Unavoidable Trifecta of Investment Costs (UTIC)


There are costs that can be eliminated, like the constant buying of disposable razors, and costs that can merely be reduced. When it comes to investing your savings, there are 3 costs that are unavoidable: taxes, inflation, and fees.

These 3 costs are especially repugnant because they add up to a lot. Bill Gates, still one the worlds richest people, claimed in 2013 that he had paid over $6 billion in taxes. You lose about 2 cents for every dollar you have in a regular bank account every year to inflation. And fees are baked in to nearly every financial service you can think of.

Though you can never be free of any of these costs, you can certainly reduce how much you end up paying. You could get a financial adviser or an accountant. Indeed, legally avoiding taxes is a giant industry. But the more help you get, the more fees you incur. Generally, fees are lower than taxes, but not always.

If advisers and accountants aren’t for you, or if you at least want to better understand all this stuff, there is, of course, this blog 🙂

In a nut shell, to minimize tax payments, put your savings in a Tax Free Savings Account (TFSA), where it can grow tax free. If you’ve maximized your annual TFSA contribution, there’s always Registered Retirement Saving Plans (RRSP).

The best way to avoid fees is to learn about how your money works on your own. The more comfortable you are with saving and investing, the less need you will have for more expensive services, like advisers or accountants.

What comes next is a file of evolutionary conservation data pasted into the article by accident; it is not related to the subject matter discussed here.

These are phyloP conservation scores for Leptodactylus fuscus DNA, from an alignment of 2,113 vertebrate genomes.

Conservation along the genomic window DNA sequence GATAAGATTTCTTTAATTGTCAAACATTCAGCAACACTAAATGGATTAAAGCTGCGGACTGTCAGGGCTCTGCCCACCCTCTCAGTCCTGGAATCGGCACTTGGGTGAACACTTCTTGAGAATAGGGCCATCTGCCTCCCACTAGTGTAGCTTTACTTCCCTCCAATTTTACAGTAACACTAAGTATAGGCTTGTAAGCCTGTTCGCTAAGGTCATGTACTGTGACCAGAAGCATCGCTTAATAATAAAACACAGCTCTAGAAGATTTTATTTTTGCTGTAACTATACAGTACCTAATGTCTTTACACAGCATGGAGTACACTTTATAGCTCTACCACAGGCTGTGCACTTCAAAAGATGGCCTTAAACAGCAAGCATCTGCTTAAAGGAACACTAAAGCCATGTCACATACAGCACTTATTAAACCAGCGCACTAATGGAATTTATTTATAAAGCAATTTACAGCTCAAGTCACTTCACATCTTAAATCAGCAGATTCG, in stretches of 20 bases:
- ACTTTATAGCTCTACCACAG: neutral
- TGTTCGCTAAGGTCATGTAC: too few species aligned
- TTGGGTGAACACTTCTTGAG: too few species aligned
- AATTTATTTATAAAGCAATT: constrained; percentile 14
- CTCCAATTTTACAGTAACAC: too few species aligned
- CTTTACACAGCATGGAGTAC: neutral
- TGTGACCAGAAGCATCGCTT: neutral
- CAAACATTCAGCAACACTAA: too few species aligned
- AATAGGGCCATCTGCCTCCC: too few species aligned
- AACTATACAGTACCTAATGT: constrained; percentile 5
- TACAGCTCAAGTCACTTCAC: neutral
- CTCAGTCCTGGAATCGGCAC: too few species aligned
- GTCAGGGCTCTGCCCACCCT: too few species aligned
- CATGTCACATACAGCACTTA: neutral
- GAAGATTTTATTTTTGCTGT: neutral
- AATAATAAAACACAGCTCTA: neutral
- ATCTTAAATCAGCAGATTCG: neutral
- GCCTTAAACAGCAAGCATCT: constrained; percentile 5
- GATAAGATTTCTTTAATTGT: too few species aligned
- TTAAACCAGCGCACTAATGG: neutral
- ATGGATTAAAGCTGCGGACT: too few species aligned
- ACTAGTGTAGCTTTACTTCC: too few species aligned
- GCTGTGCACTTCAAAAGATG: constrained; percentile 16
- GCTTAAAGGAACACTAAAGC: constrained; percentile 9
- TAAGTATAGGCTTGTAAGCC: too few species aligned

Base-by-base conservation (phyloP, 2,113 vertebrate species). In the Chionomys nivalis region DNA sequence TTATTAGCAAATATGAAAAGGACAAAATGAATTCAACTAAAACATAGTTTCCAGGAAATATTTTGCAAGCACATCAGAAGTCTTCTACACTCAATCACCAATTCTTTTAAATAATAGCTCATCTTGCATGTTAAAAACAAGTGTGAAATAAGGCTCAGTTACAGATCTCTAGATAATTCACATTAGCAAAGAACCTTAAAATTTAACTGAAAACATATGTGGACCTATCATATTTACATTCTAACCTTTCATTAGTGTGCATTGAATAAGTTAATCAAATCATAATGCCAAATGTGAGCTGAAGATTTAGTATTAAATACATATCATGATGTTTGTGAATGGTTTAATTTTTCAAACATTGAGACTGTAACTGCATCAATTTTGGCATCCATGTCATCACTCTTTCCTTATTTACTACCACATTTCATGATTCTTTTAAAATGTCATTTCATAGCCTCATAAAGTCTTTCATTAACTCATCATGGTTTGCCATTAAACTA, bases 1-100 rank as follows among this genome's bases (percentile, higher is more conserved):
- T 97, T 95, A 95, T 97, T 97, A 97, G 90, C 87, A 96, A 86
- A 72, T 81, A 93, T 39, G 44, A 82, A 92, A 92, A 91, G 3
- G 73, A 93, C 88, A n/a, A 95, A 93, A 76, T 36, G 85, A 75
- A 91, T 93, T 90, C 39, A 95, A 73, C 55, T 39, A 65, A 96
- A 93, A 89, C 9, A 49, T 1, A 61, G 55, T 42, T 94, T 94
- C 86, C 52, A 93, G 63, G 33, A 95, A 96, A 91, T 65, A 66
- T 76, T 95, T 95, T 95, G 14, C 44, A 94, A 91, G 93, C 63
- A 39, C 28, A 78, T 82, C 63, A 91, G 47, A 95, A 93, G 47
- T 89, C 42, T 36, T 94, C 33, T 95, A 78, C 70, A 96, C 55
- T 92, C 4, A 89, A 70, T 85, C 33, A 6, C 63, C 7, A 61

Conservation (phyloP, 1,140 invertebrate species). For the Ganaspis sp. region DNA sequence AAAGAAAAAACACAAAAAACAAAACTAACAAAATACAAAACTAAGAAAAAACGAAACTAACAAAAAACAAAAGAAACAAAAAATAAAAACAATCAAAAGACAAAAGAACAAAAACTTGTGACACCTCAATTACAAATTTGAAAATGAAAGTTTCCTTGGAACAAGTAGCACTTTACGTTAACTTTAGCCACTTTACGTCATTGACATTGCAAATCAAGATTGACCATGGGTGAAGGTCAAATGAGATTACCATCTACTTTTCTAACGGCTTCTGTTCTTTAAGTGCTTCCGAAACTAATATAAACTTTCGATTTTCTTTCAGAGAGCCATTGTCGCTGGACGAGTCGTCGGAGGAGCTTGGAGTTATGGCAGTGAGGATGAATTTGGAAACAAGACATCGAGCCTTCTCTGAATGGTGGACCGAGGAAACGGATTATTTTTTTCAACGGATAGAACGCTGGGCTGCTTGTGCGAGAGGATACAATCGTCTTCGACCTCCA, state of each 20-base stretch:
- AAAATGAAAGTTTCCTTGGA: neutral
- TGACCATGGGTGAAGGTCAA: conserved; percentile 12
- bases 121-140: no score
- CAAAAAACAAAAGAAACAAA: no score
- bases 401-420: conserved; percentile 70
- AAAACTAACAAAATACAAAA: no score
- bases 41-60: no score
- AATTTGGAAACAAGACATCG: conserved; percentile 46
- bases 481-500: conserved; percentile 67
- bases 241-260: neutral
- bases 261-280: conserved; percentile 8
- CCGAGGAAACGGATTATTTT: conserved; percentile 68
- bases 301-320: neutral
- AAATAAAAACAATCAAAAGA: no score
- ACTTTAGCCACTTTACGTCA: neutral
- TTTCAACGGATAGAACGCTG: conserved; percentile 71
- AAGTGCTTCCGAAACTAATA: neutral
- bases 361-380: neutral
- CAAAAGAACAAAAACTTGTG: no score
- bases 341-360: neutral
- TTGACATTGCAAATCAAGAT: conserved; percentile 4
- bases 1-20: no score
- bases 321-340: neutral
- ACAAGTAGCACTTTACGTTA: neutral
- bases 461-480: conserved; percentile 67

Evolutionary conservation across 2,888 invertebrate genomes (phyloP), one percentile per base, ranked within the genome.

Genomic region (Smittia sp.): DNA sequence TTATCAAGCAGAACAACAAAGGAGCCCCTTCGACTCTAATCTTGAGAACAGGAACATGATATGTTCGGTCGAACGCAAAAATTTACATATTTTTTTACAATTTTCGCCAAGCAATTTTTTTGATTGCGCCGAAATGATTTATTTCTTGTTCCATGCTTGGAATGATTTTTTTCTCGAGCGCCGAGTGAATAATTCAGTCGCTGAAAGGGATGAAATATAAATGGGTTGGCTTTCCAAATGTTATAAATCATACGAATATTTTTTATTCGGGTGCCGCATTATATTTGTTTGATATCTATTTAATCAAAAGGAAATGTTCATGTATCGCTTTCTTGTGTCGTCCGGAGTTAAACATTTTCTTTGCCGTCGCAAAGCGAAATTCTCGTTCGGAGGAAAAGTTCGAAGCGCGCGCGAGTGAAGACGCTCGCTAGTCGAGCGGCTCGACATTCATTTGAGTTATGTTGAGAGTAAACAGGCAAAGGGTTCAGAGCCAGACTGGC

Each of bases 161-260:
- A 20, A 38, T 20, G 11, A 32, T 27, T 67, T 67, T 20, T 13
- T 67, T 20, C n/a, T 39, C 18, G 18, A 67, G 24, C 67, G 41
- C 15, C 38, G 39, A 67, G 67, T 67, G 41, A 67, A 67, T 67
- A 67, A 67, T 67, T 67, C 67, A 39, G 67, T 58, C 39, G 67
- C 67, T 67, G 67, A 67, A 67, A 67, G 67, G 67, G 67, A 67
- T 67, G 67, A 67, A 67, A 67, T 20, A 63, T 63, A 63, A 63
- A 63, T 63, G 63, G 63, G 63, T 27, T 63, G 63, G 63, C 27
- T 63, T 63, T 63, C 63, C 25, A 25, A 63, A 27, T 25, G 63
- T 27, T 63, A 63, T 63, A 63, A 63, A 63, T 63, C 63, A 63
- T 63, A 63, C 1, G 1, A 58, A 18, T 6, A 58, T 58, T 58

Unlike the other two prongs of this trifecta, inflation is truly unavoidable. The only thing you can do is make sure your money is growing faster than inflation, which isn’t always the case with high interest savings accounts.


Avoidable Costs – Disposable Razors


I have mentioned the UTIC (Unavoidable Trifecta of Investment Costs) before. These are things that erode your savings, and the only thing you can do about it is make sure your savings grow at least as much as the unavoidable costs of taxes, fees and inflation.

But there is another way to increase your savings, that is to reduce your cost of living: the money you have to spend for living comfortably in Canada. This includes housing, clothing, food, cell phones, parking, transit, Netflix, etc. Some of these are unavoidable, everyone needs shelter, food, and clothing. But there are ways to reduce most costs, and today, I’m going to write about a personal favorite cost-saving decision: shaving with anything other than disposable razor cartridges.

There are definite environmental advantages to avoiding disposable razor cartridges, but this is a finance blog, so let’s look at the numbers. I’m certainly not the first blogger to look at the cost of shaving, sharpologist.com has a fun write-up about the costs of various shaving options.  According to sharpologist, straight-edge razors are the least expensive, by far.

I can vouch for that. I personally shave with a straight-edge. I spent $70 on the initial blade, $40 on a strop, $35 on a brush, and $50 on a sharpening stone. About $200. That was almost 10 years ago. That’s really all the money I’ve spent on shaving in the last 10 years, about $20 per year.

According to Gillette, I could get 5 weeks of shaving out one disposable razor cartridge. According to walmart.ca, 12 cartridges cost about $52. That means, I could get just over a year’s worth of shaving for about $50. Over 10 years, that works out to $500, $300 more than what I’ve actually spent. Consider the next 10 years, my real straight-edge cost remains at $200 while the cost of using Gillette’s disposable cartridges will rise to about $1000.

Over my lifetime, I can expect to save $2000-$2500 from using a straight-edge.

Given the more intimidating learning process, straight-edges are not for everyone. But that’s ok, there are still better options than disposable cartridges. Classic safety razors are also inexpensive, as are their replacement blades.